Although lung cancer kills more men and women than breast, prostate and colon cancers combined, effective treatments for this disease remain elusive, as does implementation of a national screening program.
Now, City of Hope Cancer Center researchers have developed a method for isolating and identifying genes associated with lung cancer. The technique could lead to better risk prediction and earlier diagnosis of the disease. Their work, presented April 3 at the annual meeting of the American Association for Cancer Research, focuses on the methylation status of specific sections of DNA, where measurable changes in molecular structures specific to cancer development occur.
CpG islands, areas in the DNA strand where there are high concentrations of specific nucleotides, are associated with the activity of cancer-related genes and become methylated during tumor development. Tibor Rauch, Ph.D., postdoctoral research fellow in the Division of Biology, and Gerd P. Pfeifer, Ph.D., professor and chair of the Division of Biology, isolated the genetic markers with a methyl-CpG recovery assay (MIRA) they developed.
“This is a powerful and effective method to isolate genes and determine whether they are indicative of tumorigenesis and the development of lung cancer,” said Rauch. Current efforts at early detection, including chest X-rays, analysis of mucus cells, and fiberoptic examination of bronchial passages in the lungs, have shown limited effectiveness in improving survival rates for lung cancer patients. However, new procedures using low-dose spiral computed tomography scans and research into molecular markers have demonstrated promising results in clinical trials.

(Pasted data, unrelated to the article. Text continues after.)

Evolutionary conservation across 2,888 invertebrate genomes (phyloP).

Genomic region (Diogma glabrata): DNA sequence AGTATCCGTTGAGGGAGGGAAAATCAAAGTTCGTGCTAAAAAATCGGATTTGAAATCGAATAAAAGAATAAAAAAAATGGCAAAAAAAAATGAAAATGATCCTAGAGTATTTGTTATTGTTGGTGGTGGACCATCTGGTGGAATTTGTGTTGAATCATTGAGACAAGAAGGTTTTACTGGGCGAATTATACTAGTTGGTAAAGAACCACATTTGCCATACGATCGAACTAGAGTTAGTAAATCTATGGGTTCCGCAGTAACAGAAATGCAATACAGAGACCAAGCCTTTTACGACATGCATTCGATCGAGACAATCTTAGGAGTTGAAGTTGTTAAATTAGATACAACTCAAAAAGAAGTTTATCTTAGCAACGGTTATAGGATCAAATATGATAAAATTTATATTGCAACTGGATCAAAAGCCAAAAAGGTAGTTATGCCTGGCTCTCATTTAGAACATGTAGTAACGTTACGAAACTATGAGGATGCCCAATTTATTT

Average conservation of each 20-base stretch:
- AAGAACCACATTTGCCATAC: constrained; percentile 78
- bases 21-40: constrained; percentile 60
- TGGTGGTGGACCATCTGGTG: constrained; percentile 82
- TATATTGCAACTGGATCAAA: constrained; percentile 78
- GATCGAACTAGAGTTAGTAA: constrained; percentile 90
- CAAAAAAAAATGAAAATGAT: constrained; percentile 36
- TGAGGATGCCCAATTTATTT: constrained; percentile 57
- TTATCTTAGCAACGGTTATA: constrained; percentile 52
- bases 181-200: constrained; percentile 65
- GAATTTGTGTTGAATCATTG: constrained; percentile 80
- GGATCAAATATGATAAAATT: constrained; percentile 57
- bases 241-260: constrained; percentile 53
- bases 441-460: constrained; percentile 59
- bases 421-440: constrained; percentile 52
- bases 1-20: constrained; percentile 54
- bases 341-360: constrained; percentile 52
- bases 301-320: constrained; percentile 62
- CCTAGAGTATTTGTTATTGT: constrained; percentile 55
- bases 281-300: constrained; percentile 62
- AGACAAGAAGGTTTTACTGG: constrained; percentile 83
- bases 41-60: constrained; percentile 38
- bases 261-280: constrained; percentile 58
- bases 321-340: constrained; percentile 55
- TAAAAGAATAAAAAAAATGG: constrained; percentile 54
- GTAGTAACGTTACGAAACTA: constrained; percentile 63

“We hope to develop a MIRA-based screening method that will enable us to detect and diagnose lung cancer at earlier stages,” added Rauch.
At 15 percent, the five-year survival rate for lung cancer is much lower than that of breast and prostate cancers - 88 percent and nearly 100 percent, respectively - for which proper screening tests exist. Of the more than 170,000 cases of lung cancer diagnosed each year, only 16 percent are identified at an early, more operable stage when survival is better (50 percent over five years). City of Hope treats nearly 300 lung cancer patients each year.